Do Lizards Like Being Pets? Here’s What Vets Say

Getting a lizard as a pet is not a decision you want to make hastily. Some can live for as long as a decade and may not process emotions like other social critters.

So, it would be best to understand how they appreciate and respond to being handled and shown affection.

Hence the question, do lizards like being pets?

Here is an article that discusses the answer and other related concerns.

Do Lizards Like Being Pets?

The general answer to this question is NO. Lizards are solitary animals and do not like or enjoy being petted. They like to be left alone most of the time. They are generally not affectionate, and they do not display any feelings of affection towards anyone.

However, it is the experience of many reptile keepers and experienced vets that lizards have varying personalities. So, while they may generally not like being petted, there are exceptional cases since some can develop a different individual personality.

Some lizards may like to stick with you more often. The reason for this exception to the general behavior of lizards could be that your presence is associated with treats and food. It may also be a learned behavior.

But it is rare to find lizards that love being petted.

If you are in the market for one, do not expect too much affection from your lizard as you would from a regular social critter. Lizards generally do not form emotional bonds with their owners and are not affectionate.

Do Lizards Get Attached to Their Owners?

Again, it is rare to find a lizard that is attached to its owner. Lizards like to be left alone in their enclosure, regulating their body temperature and going about their natural business as usual.

They do not form emotional bonds, and they do not show affection. However, there are instances of lizards being attached to their owners, showing a sort of pleasure when scratched, stroked, or patted affectionately.

But these are very rare instances, and these lizards appear to have a different personality from the generally exhibited behaviors.

You should not expect your lizard to feel attached to you. Although they may exhibit some sort of pleasurable feeling during feeding and treat breaks, you want to always remember that this is because your scent and presence are associated with food and treats.

Do Lizards Like Being Handled?

It is rare to find a lizard, or any reptile for that matter, that likes to be handled. Lizards, and reptiles, generally love being left alone. This is the case most of the time.

Also, as a responsible pet owner, you want to keep in mind that too much handling can put your critter under stress.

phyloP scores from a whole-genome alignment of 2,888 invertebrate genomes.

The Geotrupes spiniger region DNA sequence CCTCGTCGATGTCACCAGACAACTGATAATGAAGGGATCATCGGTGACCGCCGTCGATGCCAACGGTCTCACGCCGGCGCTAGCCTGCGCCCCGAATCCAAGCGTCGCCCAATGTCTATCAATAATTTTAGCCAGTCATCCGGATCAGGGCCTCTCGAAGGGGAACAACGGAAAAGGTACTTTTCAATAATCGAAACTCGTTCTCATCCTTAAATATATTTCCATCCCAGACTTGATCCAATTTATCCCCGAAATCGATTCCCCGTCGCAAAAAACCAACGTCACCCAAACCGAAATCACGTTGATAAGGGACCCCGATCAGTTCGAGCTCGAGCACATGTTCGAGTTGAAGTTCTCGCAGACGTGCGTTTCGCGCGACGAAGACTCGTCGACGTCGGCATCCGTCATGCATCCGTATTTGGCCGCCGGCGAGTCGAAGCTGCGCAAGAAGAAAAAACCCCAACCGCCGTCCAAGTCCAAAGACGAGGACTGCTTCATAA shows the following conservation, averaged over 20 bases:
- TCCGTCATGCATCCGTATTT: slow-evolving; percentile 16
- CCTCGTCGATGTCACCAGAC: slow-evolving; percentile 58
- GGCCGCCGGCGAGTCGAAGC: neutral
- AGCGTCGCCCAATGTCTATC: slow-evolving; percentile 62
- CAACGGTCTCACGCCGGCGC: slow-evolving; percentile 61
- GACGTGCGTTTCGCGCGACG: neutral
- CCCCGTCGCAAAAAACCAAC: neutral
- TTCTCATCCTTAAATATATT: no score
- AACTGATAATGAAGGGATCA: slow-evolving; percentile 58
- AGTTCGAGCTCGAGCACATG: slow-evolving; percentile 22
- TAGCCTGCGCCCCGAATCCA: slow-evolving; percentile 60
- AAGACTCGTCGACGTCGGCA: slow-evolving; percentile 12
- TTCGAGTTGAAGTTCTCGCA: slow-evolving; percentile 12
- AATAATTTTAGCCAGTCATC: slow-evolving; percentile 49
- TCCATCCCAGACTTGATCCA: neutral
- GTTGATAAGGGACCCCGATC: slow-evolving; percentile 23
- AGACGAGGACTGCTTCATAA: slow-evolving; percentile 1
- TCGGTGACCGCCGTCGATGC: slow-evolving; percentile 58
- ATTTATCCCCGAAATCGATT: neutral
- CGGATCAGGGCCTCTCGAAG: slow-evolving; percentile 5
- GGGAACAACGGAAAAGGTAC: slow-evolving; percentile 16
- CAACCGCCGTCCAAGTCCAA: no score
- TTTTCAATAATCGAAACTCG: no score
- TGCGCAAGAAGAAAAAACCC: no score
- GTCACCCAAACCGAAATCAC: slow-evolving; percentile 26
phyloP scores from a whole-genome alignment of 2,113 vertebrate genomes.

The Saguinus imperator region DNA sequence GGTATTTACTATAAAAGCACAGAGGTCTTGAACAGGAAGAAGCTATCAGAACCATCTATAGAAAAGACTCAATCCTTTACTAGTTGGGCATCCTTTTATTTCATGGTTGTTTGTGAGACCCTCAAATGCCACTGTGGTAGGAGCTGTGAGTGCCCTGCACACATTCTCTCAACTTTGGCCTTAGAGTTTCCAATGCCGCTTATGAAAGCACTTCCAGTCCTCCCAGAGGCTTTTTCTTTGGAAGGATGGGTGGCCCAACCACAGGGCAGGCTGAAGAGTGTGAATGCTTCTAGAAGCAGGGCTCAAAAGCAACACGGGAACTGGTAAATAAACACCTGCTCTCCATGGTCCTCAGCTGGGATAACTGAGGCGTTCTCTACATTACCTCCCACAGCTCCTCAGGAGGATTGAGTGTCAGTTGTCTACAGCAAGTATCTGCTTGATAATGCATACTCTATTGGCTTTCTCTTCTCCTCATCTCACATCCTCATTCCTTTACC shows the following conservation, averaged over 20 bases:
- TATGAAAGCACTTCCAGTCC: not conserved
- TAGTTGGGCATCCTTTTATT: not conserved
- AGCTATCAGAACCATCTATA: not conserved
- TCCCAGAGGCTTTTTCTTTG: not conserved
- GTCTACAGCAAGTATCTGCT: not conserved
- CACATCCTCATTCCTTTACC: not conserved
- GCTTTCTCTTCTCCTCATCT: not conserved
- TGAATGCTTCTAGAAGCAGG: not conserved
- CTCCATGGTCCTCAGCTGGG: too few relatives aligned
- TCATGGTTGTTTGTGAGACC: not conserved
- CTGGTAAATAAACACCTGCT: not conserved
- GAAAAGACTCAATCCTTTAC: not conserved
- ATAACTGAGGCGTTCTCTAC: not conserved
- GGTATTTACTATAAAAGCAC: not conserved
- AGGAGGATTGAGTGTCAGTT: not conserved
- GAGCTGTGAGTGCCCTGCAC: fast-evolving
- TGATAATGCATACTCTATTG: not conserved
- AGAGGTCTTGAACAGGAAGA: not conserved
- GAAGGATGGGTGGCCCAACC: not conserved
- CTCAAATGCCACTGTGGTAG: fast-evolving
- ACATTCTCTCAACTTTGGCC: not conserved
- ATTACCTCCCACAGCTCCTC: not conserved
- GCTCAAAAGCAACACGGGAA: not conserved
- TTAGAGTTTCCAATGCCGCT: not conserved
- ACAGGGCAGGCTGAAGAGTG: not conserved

When this happens, your pet can become vulnerable to health issues. This is especially the case when your critter is new to the enclosure and your house.

If you have bought a new lizard, you want to leave it in the enclosure for at least a month. You should only handle the critter when you clean the enclosure and check for any threats like mites or signs of disease.

Perhaps, your pet will feel more comfortable around you over time. But you do not want to rush it.

Do Lizards Have Feelings?

It is settled among vets that lizards and many other reptiles have two basic types of emotions; fear and aggression.

There is no controversy there.

Generally, lizards will try to get away from you when they are afraid. This is why you must reduce the time you handle your pet. You want to pay attention to its body language, so you do not stress your pet.

Many lizard owners confirmed that their lizards trusted them over time and became reluctant to get away from them when the usual handling time was up. This can be your case, too, but you mustn’t rush or force it.

Lizards show aggression differently. While some may try to bite you, others may hiss a warning, arch their backs as in a fight stance, flatten their sides while raising their tails, and even shake and bob their heads. These are natural signs of their “aggression mode.”

When this occurs, you want to leave the lizard to be. These behaviors are usually a response to a perceived threat from you, your children, or another critter in the house.

Pleasure is one debatable feeling, however. Some vets contend that reptiles and lizards do not feel pleasure or love.